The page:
Diet is a critical part of good health.
Not “a diet,” in which you try to lose the excess weight you have accumulated by eating Oreos and participating in sports by watching them from your couch.
Diet, the meal-by-meal decision to consume reasonable amounts of nutritious foods grown from the earth and untainted by the manufacturing process.
The USDA recommends that half of your food intake be fruits and vegetables. More than 90% of Americans fail to do so. (https://www.fruitsandveggiesmorematters.org/September+is+Fruits+%26+Veggies–More+Matters+Month)
I hardly need to tell you the benefits of fresh fruits and vegetables. They offer vitamins, minerals and fiber without the bad stuff – excess calories, fat, sodium or cholesterol.
- Green fruits and vegetables contain luteins that prevent cataracts.
- Orange vegetables have beta-carotene to boost the immune system.
- Red fruits and vegetables have lycopene to promote heart health and ward off some cancers.
- The anti-oxidants in blue and purple fruits and vegetables prevents cell damage.
- White fruits and vegetables reduce blood pressure and cholesterol.
What’s more, most fruits and veggies taste great. If you don’t like prunes, eat raisins instead. If you don’t like kale, eat arugula or spinach. There are so many great choices.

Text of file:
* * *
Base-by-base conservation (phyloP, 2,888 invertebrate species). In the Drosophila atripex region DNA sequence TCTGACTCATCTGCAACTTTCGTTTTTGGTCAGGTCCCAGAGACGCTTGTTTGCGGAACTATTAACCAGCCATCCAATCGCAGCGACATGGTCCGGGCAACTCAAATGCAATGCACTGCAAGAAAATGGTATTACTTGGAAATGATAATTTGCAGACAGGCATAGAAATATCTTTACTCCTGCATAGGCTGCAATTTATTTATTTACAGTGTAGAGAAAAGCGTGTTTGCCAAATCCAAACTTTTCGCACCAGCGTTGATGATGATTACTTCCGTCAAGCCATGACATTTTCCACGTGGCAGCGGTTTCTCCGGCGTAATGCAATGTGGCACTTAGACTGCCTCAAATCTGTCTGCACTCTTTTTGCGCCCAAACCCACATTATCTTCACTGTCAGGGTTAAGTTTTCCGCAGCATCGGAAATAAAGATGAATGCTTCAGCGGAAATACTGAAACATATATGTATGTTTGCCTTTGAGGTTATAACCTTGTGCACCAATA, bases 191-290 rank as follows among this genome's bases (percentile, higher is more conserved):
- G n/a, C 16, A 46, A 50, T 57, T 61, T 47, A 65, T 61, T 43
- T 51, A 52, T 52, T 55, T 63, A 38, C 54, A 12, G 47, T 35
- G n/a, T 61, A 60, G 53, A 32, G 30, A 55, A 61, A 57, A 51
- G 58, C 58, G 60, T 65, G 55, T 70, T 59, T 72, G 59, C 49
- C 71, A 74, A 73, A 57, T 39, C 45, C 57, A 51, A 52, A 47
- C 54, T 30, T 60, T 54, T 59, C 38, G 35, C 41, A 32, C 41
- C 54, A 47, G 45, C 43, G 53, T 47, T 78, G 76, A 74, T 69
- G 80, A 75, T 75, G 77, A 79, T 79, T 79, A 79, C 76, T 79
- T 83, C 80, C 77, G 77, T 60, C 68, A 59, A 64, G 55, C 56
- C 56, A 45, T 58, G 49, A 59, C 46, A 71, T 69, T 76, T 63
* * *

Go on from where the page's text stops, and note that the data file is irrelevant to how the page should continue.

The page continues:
Knowing all that, why don’t we eat more of these magic foods?
Part of the answer is that some bad foods, like processed sugar, can be physiologically addictive. Others, like trans fats, make our brains light up with happiness even though they’re bad for us.
Another is that we aren’t taking the moment necessary to work more fruits and vegetables into our daily regimen. For example:
- Throw some mushrooms, onions, spinach, and peppers into spaghetti sauce. It’s an easy and delicious way to add nutrition.
- Take a dried fruit medley with you to the office every day and munch on it throughout the day. It will keep your blood sugar from plummeting and causing sleepiness. It will also reduce your desire to overstuff yourself at lunch and ward off the 3:00pm energy dip.
- Add fresh fruit to yogurt. It adds sweetness, flavor and nutrition.
- Order crunchy vegetables like broccoli, carrots, or snap peas to replace the french fries and potato chips that come with meals when you eat out.
- Make a fruit and vegetable smoothie for breakfast or for a snack. You choose what goes into it. Experiment. You’d be surprised what tastes good in a smoothie.
- Replace soda with vegetable juice, like low-sodium V8. It’s still tasty, but instead of drinking poison, you can drink something nutritious.
- Make sure a serving of green or orange vegetables is part of every dinner you eat.
Because fruits and vegetables are so low in fat, it is difficult to become obese eating a diet rich in these foods. This is good news for a nation that is coping with an epidemic of obesity.
Wherever you live, there are probably multiple farmers markets near you, where you can buy fresh, delicious, fruits and vegetables and then build meals around them for the whole family.
Good diet is an essential part of a healthy life and it starts with these foods from the earth.